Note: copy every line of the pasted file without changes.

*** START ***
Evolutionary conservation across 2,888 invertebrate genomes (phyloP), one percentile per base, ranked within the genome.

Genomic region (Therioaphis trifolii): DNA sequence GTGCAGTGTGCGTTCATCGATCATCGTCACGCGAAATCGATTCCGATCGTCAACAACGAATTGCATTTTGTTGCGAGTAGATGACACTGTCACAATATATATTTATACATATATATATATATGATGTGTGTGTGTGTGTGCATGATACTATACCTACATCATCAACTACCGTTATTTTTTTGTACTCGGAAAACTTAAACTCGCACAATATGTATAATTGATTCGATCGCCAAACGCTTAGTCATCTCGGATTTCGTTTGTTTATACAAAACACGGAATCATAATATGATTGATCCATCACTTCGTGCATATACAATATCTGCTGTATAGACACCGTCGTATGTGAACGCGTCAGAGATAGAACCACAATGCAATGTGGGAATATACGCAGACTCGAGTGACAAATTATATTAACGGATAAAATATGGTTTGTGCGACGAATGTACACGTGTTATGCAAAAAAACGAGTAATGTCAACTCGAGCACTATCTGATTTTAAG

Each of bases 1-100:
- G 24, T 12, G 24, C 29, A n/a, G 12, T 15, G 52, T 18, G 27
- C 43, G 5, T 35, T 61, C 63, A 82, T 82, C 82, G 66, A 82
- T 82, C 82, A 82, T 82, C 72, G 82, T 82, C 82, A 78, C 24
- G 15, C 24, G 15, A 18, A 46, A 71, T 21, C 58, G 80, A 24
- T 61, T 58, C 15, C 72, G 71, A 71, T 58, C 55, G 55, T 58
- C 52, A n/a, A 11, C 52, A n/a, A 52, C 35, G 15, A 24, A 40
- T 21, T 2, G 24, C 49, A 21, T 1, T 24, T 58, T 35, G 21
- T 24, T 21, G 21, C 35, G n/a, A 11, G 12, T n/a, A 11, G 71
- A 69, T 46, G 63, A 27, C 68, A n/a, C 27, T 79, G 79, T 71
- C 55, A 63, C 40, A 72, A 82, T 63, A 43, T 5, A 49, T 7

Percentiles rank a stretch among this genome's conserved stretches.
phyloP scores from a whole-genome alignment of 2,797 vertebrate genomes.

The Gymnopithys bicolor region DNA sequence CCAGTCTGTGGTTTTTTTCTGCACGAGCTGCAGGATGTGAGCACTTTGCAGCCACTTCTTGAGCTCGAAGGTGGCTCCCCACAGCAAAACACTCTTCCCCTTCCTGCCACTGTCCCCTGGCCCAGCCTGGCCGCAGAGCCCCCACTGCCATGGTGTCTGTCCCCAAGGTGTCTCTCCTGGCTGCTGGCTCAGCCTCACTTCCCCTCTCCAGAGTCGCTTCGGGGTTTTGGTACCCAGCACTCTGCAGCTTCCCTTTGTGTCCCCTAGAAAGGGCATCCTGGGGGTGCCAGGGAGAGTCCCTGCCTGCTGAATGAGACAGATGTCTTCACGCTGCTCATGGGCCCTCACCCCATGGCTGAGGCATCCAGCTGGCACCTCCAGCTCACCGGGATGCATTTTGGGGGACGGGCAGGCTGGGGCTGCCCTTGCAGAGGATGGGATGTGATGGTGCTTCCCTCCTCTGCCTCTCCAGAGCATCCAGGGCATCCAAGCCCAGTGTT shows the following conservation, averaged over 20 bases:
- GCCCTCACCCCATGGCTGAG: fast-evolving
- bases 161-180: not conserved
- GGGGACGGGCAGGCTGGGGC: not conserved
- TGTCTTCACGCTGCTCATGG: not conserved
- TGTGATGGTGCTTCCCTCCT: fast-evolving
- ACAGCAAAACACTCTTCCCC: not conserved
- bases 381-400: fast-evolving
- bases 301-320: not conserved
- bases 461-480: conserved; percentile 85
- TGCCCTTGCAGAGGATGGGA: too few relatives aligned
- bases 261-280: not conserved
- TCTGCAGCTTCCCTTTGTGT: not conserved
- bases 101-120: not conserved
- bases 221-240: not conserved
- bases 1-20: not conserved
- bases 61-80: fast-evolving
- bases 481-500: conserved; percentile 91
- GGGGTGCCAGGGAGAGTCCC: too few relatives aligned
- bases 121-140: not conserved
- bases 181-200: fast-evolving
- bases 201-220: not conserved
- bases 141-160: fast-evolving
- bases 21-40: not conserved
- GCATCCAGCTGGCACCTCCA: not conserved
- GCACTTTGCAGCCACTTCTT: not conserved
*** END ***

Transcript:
Evolutionary conservation across 2,888 invertebrate genomes (phyloP), one percentile per base, ranked within the genome.

Genomic region (Therioaphis trifolii): DNA sequence GTGCAGTGTGCGTTCATCGATCATCGTCACGCGAAATCGATTCCGATCGTCAACAACGAATTGCATTTTGTTGCGAGTAGATGACACTGTCACAATATATATTTATACATATATATATATATGATGTGTGTGTGTGTGTGCATGATACTATACCTACATCATCAACTACCGTTATTTTTTTGTACTCGGAAAACTTAAACTCGCACAATATGTATAATTGATTCGATCGCCAAACGCTTAGTCATCTCGGATTTCGTTTGTTTATACAAAACACGGAATCATAATATGATTGATCCATCACTTCGTGCATATACAATATCTGCTGTATAGACACCGTCGTATGTGAACGCGTCAGAGATAGAACCACAATGCAATGTGGGAATATACGCAGACTCGAGTGACAAATTATATTAACGGATAAAATATGGTTTGTGCGACGAATGTACACGTGTTATGCAAAAAAACGAGTAATGTCAACTCGAGCACTATCTGATTTTAAG

Each of bases 1-100:
- G 24, T 12, G 24, C 29, A n/a, G 12, T 15, G 52, T 18, G 27
- C 43, G 5, T 35, T 61, C 63, A 82, T 82, C 82, G 66, A 82
- T 82, C 82, A 82, T 82, C 72, G 82, T 82, C 82, A 78, C 24
- G 15, C 24, G 15, A 18, A 46, A 71, T 21, C 58, G 80, A 24
- T 61, T 58, C 15, C 72, G 71, A 71, T 58, C 55, G 55, T 58
- C 52, A n/a, A 11, C 52, A n/a, A 52, C 35, G 15, A 24, A 40
- T 21, T 2, G 24, C 49, A 21, T 1, T 24, T 58, T 35, G 21
- T 24, T 21, G 21, C 35, G n/a, A 11, G 12, T n/a, A 11, G 71
- A 69, T 46, G 63, A 27, C 68, A n/a, C 27, T 79, G 79, T 71
- C 55, A 63, C 40, A 72, A 82, T 63, A 43, T 5, A 49, T 7

Percentiles rank a stretch among this genome's conserved stretches.
phyloP scores from a whole-genome alignment of 2,797 vertebrate genomes.

The Gymnopithys bicolor region DNA sequence CCAGTCTGTGGTTTTTTTCTGCACGAGCTGCAGGATGTGAGCACTTTGCAGCCACTTCTTGAGCTCGAAGGTGGCTCCCCACAGCAAAACACTCTTCCCCTTCCTGCCACTGTCCCCTGGCCCAGCCTGGCCGCAGAGCCCCCACTGCCATGGTGTCTGTCCCCAAGGTGTCTCTCCTGGCTGCTGGCTCAGCCTCACTTCCCCTCTCCAGAGTCGCTTCGGGGTTTTGGTACCCAGCACTCTGCAGCTTCCCTTTGTGTCCCCTAGAAAGGGCATCCTGGGGGTGCCAGGGAGAGTCCCTGCCTGCTGAATGAGACAGATGTCTTCACGCTGCTCATGGGCCCTCACCCCATGGCTGAGGCATCCAGCTGGCACCTCCAGCTCACCGGGATGCATTTTGGGGGACGGGCAGGCTGGGGCTGCCCTTGCAGAGGATGGGATGTGATGGTGCTTCCCTCCTCTGCCTCTCCAGAGCATCCAGGGCATCCAAGCCCAGTGTT shows the following conservation, averaged over 20 bases:
- GCCCTCACCCCATGGCTGAG: fast-evolving
- bases 161-180: not conserved
- GGGGACGGGCAGGCTGGGGC: not conserved
- TGTCTTCACGCTGCTCATGG: not conserved
- TGTGATGGTGCTTCCCTCCT: fast-evolving
- ACAGCAAAACACTCTTCCCC: not conserved
- bases 381-400: fast-evolving
- bases 301-320: not conserved
- bases 461-480: conserved; percentile 85
- TGCCCTTGCAGAGGATGGGA: too few relatives aligned
- bases 261-280: not conserved
- TCTGCAGCTTCCCTTTGTGT: not conserved
- bases 101-120: not conserved
- bases 221-240: not conserved
- bases 1-20: not conserved
- bases 61-80: fast-evolving
- bases 481-500: conserved; percentile 91
- GGGGTGCCAGGGAGAGTCCC: too few relatives aligned
- bases 121-140: not conserved
- bases 181-200: fast-evolving
- bases 201-220: not conserved
- bases 141-160: fast-evolving
- bases 21-40: not conserved
- GCATCCAGCTGGCACCTCCA: not conserved
- GCACTTTGCAGCCACTTCTT: not conserved